It has been almost ten years since the original release of The Legend of Zelda: Skyward Sword, so it wasn’t surprising when an HD remake was announced earlier this year.
Last week, fans finally got their hands on the long-awaited Skyward Sword HD, diving back into a world before Hyrule existed, and before the legend forged in the Triforce.
So how does the remake hold up? Are the quality of life changes worth the upgrade? I spent the weekend checking it out to answer these questions — and see how the game holds up a decade and two console generations later.
Soaring into Skyward Sword HD
I spoke earlier about how Skyward Sword suffers from whatever the opposite of “rose-tinted glasses” is. Fans seem to have forgotten the excellent reception the original got when it was released in 2011 — but all the things that fans and critics talked about upon its original release are still here in the 2021 version.
The story is still fun, expanding on the lore of the franchise while introducing some great side characters that breathe life into what was the most ambitious Zelda game at the time. The art style of Skyward Sword shines through with the HD visuals, with an improved colour palette and smoother frame rate thanks to the newer console’s additional capabilities. This isn’t an upgrade on the scale of Final Fantasy VII Remake, obviously, but it is enough to breathe a bit of new life into the game.
There are some quality-of-life upgrades implemented, such as an autosave feature that pops up when you pass a save point, and fewer interjections from Fi to explain things you already knew. The opening tutorial is also much shorter, with bits of dialogue cut entirely to allow you to get stuck into the action that much quicker. It’s a similar approach to what Nintendo did with Wind Waker HD — trim the fat but keep the experience authentic.
As much as the changes are welcome, the gameplay is still where Skyward Sword HD falls somewhat flat. The implementation of a button-based control scheme is welcome, but it also creates issues around the fact the game was balanced around the motion controls of the original. Flicking a remote takes longer than moving a joystick, meaning that enemies often remain stationary in their vulnerable pose for much longer than necessary. The resulting combat is uneven and too easy at times — even bosses can be finished off too quickly.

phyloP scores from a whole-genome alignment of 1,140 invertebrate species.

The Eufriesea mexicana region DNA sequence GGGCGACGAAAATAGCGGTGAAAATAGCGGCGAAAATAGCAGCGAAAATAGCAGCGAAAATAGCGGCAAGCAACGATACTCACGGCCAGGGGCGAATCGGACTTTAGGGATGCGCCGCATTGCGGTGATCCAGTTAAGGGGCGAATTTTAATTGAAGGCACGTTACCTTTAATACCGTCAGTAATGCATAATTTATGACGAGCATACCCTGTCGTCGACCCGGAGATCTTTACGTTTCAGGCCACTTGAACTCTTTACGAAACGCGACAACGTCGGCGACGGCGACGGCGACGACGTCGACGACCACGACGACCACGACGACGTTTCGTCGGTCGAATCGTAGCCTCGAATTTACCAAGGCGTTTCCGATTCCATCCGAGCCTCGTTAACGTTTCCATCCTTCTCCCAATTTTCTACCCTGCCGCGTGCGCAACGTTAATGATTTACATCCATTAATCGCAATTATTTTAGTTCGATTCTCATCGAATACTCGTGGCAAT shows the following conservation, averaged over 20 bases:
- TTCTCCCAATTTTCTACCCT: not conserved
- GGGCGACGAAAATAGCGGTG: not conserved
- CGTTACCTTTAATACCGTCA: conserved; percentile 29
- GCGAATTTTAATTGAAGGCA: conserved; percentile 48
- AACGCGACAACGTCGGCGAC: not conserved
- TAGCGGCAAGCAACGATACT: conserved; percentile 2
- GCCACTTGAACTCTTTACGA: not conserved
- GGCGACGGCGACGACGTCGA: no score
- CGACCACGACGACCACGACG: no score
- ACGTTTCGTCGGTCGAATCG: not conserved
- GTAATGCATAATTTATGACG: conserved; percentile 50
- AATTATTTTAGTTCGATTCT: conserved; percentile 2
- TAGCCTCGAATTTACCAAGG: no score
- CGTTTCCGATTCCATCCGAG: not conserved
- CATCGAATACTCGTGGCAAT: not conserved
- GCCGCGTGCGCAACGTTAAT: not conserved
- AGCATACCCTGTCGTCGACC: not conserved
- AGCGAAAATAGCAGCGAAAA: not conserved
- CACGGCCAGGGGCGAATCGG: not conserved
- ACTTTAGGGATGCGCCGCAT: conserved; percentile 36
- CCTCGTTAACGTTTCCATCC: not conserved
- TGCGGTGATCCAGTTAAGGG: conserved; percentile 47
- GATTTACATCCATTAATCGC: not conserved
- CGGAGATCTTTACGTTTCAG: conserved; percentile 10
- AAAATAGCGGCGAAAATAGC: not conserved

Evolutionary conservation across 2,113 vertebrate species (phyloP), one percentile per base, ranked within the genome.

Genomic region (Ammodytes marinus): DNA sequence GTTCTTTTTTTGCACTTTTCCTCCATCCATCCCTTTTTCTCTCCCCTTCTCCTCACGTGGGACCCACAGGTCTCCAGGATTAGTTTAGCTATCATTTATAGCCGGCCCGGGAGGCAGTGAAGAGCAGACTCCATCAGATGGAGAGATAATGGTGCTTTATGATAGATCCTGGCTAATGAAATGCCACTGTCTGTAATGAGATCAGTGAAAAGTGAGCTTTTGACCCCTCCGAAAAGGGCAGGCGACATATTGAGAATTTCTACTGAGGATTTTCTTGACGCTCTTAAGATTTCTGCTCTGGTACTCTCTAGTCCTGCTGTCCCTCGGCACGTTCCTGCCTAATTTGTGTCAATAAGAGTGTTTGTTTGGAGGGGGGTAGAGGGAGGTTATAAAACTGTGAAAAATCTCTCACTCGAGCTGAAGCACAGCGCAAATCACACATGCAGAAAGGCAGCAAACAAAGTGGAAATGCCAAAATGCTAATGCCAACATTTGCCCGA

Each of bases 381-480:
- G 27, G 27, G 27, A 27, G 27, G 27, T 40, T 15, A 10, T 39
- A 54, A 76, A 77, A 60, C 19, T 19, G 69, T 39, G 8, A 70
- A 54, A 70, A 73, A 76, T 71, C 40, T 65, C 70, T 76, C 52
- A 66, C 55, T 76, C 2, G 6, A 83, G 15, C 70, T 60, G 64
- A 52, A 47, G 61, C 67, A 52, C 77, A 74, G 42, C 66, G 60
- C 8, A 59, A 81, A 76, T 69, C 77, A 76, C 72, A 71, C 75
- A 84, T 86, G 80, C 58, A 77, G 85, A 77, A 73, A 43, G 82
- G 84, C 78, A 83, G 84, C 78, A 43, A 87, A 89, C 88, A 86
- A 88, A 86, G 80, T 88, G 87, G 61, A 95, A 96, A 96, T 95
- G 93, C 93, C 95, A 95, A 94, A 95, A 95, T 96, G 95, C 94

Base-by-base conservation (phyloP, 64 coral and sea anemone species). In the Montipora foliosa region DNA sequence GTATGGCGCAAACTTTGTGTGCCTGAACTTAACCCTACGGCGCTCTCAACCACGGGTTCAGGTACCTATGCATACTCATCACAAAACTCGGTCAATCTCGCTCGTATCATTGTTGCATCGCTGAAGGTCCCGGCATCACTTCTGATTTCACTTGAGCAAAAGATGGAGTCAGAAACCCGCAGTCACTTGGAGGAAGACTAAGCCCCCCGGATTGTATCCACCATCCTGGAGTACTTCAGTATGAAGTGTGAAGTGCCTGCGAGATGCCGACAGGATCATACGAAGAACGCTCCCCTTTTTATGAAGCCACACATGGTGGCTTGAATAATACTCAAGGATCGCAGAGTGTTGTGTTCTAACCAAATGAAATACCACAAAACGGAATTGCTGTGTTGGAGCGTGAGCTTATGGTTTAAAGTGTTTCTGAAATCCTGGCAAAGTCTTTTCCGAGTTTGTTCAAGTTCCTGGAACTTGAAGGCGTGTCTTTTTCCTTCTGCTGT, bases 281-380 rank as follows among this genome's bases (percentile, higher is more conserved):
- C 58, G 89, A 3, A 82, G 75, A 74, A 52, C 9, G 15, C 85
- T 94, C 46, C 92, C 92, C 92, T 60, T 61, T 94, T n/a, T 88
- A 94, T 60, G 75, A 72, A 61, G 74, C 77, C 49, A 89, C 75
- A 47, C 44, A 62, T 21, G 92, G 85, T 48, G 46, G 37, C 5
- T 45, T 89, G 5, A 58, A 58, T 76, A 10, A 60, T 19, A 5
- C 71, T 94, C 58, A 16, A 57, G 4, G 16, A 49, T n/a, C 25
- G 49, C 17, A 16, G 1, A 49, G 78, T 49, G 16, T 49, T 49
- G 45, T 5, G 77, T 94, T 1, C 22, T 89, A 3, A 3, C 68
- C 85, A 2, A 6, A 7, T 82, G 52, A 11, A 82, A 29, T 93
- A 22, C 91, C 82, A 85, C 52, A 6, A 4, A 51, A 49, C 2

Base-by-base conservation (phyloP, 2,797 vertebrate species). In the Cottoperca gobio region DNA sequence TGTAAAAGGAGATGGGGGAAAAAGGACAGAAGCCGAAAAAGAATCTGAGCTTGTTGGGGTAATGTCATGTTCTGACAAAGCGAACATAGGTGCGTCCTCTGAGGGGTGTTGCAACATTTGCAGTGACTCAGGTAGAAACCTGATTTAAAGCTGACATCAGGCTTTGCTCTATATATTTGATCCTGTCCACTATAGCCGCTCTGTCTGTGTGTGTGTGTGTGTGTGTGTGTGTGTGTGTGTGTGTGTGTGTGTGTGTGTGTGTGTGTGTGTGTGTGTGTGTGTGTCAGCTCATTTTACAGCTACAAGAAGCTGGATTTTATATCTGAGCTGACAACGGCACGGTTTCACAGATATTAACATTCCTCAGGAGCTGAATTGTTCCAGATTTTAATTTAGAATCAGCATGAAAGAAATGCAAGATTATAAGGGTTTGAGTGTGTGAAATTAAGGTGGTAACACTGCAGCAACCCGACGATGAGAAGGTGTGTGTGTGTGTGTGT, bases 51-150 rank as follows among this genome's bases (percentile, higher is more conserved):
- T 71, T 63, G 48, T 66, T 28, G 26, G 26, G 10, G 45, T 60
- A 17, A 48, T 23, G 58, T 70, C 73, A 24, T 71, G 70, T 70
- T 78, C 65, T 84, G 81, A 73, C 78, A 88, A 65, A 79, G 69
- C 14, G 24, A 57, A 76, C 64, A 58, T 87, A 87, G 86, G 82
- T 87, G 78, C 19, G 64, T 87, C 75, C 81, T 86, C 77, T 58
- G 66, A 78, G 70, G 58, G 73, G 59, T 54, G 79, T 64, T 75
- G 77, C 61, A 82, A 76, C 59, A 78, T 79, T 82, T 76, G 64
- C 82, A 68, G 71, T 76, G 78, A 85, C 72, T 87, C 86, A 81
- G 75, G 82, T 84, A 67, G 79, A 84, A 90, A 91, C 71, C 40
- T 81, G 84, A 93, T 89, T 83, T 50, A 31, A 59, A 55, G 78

After playing through the enormous, detailed and lively world of Breath of the Wild, travelling through the overworld of Skyward Sword feels bereft of life. Exploration is a chore rather than a joy, but this is an issue of the original game rather than something exclusive to the HD remaster; fixing that issue would have been beyond the scope of this remaster.
A lot has been said about the Zelda and Skywing amiibo controversy, where a new in-game fast travel feature is locked behind the purchase of an overpriced but adorable figurine. But the greatest sin this game commits is in its camera control.
When using the new button-based control scheme, Link’s sword is controlled by flicking the right joystick in the direction you want him to swing it. However, the camera is also controlled by the right joystick when the L-button is depressed, making it impossible to attack and move the camera at the same time. This creates a lot of frustration when you get surrounded by enemies.
All this isn’t to say that the game isn’t worth playing. Whether you are a fan of the original or you are experiencing it for the first time, Skyward Sword HD is a Zelda game worth playing as much as any other.
However, it doesn’t wipe away the issues that the original had completely. The various quality of life issues that are implemented in this version only serve to highlight the issues that plagued the original — and the fact that some of those issues require more than a simple “quick fix” provided by a remaster like this to resolve.
Maybe Nintendo will try again in another ten years or so?
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